Saturday, April 19, 2014
By Mary Pols email@example.com
First in an occasional series
From left, chefs Ryan Quigley, David Levi and Kate Whittemore work Friday in the kitchen at Vinland, a new restaurant in Portland. For Levi, the owner, it’s his first attempt to open a restaurant.
Shawn Patrick Ouellette/Staff Photographer
Vinland is located at 593 Congress St. in Portland. The soft opening of the restaurant, which has been in the works for three years, was covered by the Huffington Post website.
John Patriquin/Staff Photographer
The chef/owner of Vinland, Portland’s newest and boldest restaurant experiment – no food served that isn’t grown or harvested in Maine – was shivering. January’s first snowstorm had created a layer of ice not only on the exterior of the front window, but also inside it. And the air conditioning was blasting – a jury-rigged fix to combat a last-minute humidity disaster that turned Vinland into Wetland during the soft opening.
“We had water dripping from the skylight onto the bar,” David Levi said ruefully. The cause: warm bodies, hot stoves, steamy dishwashers and inadequate ventilation in a space newly converted for restaurant use. The water ran onto the beautifully crafted birch bar (even the wood is local) and onto bartender Alex Winthrop while he was whipping up drinks like the Red Rabbit, a bourbon concoction that included Maine cranberry bitters homemade from wild berries foraged by Levi and his friends near Little Duck Pond in Windham. As Maine as it gets.
The chef himself won’t be foraging for dinner every night. The berries were gobbled up during the soft opening, which began Dec. 27, and organic Maine cranberries will suffice in the future. But they represent the incredibly high and complicated standard of going 100 percent local.
Even the hardcore farm-to-table restaurants tend to serve local whenever they can, but not as a rule. What first-time restaurateur Levi is attempting to pull off would be unique to Maine and quite possibly America – at least since well before the industrial age, when going all local was a matter of making do, not a statement about sustainability.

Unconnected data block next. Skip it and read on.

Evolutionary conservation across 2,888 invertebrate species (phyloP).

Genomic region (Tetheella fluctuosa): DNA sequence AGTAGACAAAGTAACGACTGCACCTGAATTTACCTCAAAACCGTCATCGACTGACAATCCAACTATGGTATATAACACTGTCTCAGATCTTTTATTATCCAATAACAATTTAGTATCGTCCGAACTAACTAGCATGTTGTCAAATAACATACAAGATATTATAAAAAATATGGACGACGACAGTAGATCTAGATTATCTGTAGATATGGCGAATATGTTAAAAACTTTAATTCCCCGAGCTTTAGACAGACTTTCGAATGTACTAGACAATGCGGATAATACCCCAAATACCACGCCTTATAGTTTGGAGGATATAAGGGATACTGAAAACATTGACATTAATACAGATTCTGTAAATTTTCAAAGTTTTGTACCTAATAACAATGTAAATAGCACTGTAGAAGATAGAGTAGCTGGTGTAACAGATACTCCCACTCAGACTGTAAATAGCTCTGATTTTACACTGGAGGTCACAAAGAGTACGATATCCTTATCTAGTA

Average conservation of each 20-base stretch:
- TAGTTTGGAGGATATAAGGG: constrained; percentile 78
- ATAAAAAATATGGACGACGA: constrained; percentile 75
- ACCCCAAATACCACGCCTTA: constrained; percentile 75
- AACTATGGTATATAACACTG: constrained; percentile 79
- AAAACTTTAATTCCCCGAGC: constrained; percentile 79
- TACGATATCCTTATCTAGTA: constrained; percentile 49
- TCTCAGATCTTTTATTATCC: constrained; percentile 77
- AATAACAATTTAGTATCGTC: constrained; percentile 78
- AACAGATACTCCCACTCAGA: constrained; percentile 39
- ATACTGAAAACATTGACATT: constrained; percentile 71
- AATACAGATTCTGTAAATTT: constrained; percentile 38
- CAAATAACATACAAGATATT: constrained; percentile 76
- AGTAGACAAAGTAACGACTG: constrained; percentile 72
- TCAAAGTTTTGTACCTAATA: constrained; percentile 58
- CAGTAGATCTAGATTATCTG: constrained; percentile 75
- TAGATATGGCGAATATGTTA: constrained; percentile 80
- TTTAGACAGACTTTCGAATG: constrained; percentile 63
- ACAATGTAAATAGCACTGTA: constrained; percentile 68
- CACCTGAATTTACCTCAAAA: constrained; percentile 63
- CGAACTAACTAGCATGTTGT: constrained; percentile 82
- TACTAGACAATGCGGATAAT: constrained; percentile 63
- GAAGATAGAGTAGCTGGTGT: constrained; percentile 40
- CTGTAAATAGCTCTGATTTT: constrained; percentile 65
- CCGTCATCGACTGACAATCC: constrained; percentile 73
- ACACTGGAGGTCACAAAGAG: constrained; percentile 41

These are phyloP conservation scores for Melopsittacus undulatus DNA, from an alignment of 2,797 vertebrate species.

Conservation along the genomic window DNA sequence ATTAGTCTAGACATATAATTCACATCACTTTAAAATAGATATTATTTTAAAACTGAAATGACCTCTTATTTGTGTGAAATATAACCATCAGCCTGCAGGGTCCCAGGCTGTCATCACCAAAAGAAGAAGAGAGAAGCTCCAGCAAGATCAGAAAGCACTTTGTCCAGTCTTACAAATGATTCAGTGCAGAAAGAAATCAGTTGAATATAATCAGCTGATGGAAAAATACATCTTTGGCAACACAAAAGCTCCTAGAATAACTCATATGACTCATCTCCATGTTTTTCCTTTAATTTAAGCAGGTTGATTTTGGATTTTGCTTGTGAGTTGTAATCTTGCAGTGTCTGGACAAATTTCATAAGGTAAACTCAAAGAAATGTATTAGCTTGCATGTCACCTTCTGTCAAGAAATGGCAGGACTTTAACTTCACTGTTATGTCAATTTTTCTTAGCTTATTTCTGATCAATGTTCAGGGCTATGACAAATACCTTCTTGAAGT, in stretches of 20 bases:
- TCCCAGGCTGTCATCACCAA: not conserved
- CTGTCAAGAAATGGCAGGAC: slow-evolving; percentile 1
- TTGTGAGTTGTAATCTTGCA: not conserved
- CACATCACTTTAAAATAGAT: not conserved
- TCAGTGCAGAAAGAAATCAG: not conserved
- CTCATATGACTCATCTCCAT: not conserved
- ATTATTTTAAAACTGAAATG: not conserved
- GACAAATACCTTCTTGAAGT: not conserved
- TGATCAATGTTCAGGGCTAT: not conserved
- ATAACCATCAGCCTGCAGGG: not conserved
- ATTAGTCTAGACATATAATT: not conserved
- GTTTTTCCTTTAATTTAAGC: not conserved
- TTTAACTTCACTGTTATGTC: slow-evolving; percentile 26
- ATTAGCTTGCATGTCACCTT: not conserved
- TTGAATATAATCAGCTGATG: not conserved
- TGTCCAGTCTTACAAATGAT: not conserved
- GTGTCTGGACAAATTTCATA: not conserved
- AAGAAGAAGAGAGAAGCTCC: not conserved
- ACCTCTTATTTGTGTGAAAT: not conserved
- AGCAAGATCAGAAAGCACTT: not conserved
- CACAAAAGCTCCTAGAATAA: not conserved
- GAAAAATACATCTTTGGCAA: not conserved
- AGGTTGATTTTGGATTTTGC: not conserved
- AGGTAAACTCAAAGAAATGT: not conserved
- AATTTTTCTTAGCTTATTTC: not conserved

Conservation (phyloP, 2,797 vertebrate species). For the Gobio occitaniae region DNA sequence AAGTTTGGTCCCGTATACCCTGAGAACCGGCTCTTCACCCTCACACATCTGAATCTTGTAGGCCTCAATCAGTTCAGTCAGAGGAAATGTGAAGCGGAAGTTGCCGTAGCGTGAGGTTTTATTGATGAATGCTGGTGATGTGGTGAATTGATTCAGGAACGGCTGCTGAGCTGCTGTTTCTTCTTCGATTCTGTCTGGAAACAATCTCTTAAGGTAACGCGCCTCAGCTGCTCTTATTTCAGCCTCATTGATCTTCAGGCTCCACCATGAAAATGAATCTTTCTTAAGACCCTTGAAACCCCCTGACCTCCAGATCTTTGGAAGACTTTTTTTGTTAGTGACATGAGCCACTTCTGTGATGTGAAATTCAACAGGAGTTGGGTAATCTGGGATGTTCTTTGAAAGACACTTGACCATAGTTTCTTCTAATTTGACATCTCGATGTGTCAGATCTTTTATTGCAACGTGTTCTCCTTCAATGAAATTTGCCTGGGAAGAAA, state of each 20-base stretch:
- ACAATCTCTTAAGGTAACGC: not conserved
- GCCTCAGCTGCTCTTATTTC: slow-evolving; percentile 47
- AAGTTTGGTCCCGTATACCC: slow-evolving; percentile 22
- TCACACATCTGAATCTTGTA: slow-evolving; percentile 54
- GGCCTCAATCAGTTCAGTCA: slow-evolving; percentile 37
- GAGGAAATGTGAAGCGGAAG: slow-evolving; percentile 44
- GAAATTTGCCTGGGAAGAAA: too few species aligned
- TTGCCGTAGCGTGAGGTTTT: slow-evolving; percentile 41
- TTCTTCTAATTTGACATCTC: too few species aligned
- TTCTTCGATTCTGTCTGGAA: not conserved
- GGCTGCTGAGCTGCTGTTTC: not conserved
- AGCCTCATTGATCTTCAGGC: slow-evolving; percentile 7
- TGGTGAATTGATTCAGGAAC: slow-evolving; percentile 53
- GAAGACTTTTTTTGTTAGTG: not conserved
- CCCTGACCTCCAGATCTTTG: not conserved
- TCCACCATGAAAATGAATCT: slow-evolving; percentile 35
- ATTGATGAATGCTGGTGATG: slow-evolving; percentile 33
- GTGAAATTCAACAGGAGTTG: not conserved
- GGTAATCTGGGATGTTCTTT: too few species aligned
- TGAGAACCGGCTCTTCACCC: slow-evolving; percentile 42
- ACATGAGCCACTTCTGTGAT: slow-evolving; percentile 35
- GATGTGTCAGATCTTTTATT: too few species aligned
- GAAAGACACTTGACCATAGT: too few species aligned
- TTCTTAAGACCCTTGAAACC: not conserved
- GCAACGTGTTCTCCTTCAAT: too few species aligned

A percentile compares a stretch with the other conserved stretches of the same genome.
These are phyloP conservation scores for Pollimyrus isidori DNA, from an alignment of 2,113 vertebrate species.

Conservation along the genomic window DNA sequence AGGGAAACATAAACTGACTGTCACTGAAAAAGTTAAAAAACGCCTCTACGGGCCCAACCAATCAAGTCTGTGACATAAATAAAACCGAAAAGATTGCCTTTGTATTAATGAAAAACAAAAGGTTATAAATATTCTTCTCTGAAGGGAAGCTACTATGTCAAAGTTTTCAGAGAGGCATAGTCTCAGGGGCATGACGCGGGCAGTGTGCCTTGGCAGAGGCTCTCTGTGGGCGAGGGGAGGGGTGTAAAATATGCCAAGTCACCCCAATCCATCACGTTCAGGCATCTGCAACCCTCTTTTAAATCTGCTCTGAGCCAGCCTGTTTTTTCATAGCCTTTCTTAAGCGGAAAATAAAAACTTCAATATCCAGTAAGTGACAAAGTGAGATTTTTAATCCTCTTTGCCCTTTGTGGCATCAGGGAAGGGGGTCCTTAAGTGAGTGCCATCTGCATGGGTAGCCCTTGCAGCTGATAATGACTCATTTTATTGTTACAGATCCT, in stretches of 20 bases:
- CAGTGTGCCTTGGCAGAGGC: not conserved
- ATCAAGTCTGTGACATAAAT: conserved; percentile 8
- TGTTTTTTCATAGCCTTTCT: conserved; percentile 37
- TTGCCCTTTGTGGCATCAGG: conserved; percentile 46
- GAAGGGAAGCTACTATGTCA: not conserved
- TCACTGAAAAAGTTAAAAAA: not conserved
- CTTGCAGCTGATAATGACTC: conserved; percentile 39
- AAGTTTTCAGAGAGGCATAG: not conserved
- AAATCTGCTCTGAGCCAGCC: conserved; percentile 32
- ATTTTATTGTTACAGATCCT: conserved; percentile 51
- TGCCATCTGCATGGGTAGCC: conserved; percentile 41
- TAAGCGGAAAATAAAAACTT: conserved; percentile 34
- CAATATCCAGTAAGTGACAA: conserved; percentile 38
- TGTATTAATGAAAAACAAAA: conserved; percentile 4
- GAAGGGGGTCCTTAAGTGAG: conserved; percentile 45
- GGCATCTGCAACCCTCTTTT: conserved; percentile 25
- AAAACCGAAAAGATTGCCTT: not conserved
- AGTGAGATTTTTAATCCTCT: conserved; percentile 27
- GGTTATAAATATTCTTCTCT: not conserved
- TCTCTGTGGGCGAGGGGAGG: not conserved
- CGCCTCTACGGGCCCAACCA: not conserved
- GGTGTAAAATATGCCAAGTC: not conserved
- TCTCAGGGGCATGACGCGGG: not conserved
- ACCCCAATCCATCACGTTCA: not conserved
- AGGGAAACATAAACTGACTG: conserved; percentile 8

The air conditioner was the temporary fix until a $10,000 ventilation unit and heat recovery system can be installed. It marks at least another week-long delay and unexpected expense on the road to being fully open, but Levi, a former high school teacher who has a master’s degree in poetry from Bennington College, is quite accustomed to setbacks. After all, he has been paying rent on the space at 593 Congress St., adjacent to the renovated and renamed Westin Portland Harborview Hotel, since March 2013.
This ambitiously conceived restaurant has been in the works for three long and winding years, littered with obstacles that made some suspect that Levi, as someone with no experience in opening a restaurant, might not be able to pull it off. But not Levi.
“If he’s ever thought that, he hasn’t let it show,” said Ben Morley, a former server at Hugo’s who is Vinland’s head server and general manager.
JUGGLING MANY STARTUP TASKS
A native New Yorker of Italian-Jewish heritage, Levi has a thin, angular face that alternates between a sort of natural earnestness and the decidedly wry. Like he might crack a joke about the wet soft opening. Or maybe go write a poem about how we’re all mostly made of water anyway. Think Adrien Brody, playing the part of a chef with a serious, hardcore vision for living and eating local.
How local? The hake that Vinland served on New Year’s Eve was from Maine waters, but it was not served with lemon, or sautéed in olive oil, or seasoned with pepper, because you cannot grow any of those things in Maine. For a citrus-like experience, or something close to it, Levi uses condensed yogurt whey (that’s in the gimlets, too). Clarified butter, or ghee, steps in for olive oil. The only leeway that Levi is allowing is in the beverage department. The spirits are all from New England, the wines are organic, the coffee is roasted in Maine and the tea comes from a Brunswick importer, Little Red Cup.
(Continued on page 2)
click image to enlarge
Chef/owner David Levi, shown last month during preparations for the opening of his restaurant Vinland, is a former high school teacher with a master's degree in poetry. He got his culinary training in several countries.
John Patriquin/Staff Photographer